Catholic Culture Trusted Commentary
Catholic Culture Trusted Commentary

Eyes on Christ, or beating our heads against the wall?

By Dr. Jeff Mirus ( bio - articles - email ) | Sep 19, 2023

To read the Second Book of Samuel in the Old Testament is to be frustrated by both Kind David and, I suspect, ourselves. In David, we have a man who was generally prompt to accept God’s will and to do his best to follow God’s direction. Even when he sinned—as he did egregiously in the matter of Bathsheba and her husband Uriah—he recognized his guilt when rebuked by Nathan the prophet, and immediately admitted: “I have sinned against the Lord.” And after Nathan had announced that God’s punishment would be the sickness and death of the son born of his adultery, David sought to avert this punishment through constant prayer and fasting for the baby.

But when the child died, to everyone’s surprise, he immediately got up, washed, and ate. Therefore, his servants remonstrated with David, and David just as promptly replied. Here is that conversation:

“What is this thing that you have done? You fasted and wept for the child while he was alive; but when the child died, you arose and ate food.” He said, “While the child was still alive, I fasted and wept, for I said, ‘Who knows whether the Lord will be gracious to me, that the child may live?’ But now he is dead. Why should I fast? Can I bring him back again? I shall go to him, but he will not return to me.” [2 Sam 12:21-23]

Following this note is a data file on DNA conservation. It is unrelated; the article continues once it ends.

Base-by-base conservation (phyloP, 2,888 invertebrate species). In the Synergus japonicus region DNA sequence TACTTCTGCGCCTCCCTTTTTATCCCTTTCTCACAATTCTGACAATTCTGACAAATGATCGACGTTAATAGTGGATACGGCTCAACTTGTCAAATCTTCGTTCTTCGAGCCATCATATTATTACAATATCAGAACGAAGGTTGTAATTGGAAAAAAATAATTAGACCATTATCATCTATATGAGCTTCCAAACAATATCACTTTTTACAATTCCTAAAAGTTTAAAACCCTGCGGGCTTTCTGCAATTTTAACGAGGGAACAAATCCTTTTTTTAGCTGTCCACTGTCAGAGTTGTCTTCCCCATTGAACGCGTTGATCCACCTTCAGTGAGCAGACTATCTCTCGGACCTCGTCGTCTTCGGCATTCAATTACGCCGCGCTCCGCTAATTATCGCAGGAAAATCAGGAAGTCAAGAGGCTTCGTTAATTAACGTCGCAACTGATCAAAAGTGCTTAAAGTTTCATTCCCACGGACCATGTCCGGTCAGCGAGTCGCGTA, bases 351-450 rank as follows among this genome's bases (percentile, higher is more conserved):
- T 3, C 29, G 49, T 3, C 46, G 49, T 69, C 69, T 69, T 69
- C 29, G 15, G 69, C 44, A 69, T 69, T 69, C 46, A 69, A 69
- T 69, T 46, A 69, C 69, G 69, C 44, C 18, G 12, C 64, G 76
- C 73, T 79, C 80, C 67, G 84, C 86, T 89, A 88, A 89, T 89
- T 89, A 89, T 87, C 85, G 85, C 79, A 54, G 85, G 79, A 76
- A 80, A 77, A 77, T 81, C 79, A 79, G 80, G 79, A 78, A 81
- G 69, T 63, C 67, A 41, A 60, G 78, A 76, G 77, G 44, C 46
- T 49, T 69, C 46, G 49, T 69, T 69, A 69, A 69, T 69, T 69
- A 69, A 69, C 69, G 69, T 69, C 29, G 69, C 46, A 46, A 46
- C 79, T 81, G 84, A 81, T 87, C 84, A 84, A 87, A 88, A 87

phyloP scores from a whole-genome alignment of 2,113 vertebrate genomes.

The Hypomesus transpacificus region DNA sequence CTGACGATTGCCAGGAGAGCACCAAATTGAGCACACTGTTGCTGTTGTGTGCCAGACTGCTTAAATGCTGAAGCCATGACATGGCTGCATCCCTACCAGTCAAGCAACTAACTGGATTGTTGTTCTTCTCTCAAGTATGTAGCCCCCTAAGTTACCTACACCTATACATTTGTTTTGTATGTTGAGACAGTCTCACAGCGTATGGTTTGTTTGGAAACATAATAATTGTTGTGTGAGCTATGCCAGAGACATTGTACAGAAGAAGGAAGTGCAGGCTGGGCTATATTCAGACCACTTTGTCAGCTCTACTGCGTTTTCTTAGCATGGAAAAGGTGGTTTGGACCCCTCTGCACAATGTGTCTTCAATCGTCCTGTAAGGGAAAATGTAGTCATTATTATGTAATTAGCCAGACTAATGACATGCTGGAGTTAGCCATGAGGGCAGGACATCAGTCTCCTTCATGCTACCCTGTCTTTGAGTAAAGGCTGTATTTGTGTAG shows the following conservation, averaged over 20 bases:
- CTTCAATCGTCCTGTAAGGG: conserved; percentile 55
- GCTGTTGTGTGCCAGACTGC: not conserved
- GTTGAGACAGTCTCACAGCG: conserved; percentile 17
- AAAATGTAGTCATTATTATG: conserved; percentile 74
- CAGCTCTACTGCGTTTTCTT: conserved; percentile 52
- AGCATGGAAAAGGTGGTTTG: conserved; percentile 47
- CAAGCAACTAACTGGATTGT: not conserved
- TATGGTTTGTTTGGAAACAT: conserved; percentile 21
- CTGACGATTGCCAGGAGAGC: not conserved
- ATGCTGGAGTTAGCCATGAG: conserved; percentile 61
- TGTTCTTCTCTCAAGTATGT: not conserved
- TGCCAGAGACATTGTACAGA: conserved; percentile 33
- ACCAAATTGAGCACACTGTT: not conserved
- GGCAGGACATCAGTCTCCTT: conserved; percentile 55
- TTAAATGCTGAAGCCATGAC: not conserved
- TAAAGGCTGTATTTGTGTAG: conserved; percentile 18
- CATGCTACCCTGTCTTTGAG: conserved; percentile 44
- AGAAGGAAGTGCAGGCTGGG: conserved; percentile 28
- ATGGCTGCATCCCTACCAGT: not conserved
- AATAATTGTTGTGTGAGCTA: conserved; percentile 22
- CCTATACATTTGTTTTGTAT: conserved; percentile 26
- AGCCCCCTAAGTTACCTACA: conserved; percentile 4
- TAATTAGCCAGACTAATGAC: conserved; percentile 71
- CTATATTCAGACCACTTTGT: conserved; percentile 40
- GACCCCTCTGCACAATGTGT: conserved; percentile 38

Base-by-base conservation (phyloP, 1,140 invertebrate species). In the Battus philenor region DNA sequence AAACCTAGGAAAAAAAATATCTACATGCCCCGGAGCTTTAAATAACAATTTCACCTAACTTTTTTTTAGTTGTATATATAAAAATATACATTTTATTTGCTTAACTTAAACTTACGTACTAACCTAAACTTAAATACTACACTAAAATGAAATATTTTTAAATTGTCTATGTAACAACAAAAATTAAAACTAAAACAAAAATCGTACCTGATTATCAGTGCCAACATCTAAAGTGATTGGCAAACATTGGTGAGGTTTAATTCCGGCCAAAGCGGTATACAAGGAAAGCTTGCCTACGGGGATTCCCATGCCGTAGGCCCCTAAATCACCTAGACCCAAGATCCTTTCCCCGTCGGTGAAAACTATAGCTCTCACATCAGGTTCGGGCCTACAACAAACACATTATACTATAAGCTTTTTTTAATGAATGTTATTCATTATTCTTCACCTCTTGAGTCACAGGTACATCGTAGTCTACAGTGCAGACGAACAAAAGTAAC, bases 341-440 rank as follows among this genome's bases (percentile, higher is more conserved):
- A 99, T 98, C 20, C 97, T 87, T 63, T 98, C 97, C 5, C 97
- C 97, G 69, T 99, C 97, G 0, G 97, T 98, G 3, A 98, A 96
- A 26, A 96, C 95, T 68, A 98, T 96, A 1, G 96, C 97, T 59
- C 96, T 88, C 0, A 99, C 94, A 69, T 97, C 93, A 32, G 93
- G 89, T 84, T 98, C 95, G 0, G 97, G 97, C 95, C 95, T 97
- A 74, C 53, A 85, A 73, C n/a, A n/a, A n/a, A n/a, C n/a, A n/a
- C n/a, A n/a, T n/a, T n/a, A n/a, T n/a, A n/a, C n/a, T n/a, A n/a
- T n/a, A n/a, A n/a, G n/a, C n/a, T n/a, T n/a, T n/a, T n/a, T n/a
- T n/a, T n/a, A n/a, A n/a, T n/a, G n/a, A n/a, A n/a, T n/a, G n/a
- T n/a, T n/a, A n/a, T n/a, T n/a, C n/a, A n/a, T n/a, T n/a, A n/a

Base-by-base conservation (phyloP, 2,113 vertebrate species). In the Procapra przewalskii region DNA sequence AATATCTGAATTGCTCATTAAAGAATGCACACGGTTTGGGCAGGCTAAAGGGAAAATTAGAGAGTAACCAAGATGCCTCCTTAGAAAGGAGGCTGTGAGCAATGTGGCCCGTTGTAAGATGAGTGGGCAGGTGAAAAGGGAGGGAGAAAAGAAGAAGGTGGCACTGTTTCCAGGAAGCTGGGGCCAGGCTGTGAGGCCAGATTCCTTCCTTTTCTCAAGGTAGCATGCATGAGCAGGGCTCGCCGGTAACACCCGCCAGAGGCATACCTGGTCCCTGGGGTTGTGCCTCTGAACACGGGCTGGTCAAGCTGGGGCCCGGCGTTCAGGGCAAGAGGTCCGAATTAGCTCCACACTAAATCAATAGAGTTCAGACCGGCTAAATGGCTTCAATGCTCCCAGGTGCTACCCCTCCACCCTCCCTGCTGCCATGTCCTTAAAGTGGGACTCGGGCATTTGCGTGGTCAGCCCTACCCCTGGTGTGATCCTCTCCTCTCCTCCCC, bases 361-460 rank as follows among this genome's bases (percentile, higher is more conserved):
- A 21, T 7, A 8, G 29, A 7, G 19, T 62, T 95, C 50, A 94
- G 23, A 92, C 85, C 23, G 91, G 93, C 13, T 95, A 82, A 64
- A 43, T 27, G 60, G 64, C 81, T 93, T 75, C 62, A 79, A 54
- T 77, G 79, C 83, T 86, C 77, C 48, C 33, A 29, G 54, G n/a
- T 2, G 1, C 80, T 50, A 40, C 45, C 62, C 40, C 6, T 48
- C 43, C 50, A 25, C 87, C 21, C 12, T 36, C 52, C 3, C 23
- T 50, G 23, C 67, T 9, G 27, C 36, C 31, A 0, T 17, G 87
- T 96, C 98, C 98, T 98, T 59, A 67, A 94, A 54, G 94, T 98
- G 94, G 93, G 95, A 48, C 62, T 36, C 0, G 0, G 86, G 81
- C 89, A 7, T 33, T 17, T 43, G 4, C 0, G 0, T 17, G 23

This alone is a remarkable testament to faith under trial. Few of us would do as well.

Mixed results

Of course, David could be impetuous and he could, on occasion, act not only foolishly but with evil intent, which is enough to make him an interesting study for the rest of us. Nonetheless, despite his shortcomings and sins, he was remarkably quick to accept God’s will and God’s judgment whenever he was brought face to face with it. For example, he knew that part of God’s judgment on his own sins was that there would be strife within his own house; moreover, he had good reason to interpret his own sufferings as encompassed in God’s will.

You may recall that when he had to flee Jerusalem because of his son Absalom’s seizure of the Kingship, one Shimei (of the family of Saul) came out to curse David and throw stones at him as he and his men were passing by. One of his men, Abishai, exclaimed, “Why should this dead dog curse my lord the king? Let me go over and take off his head.” But David answered: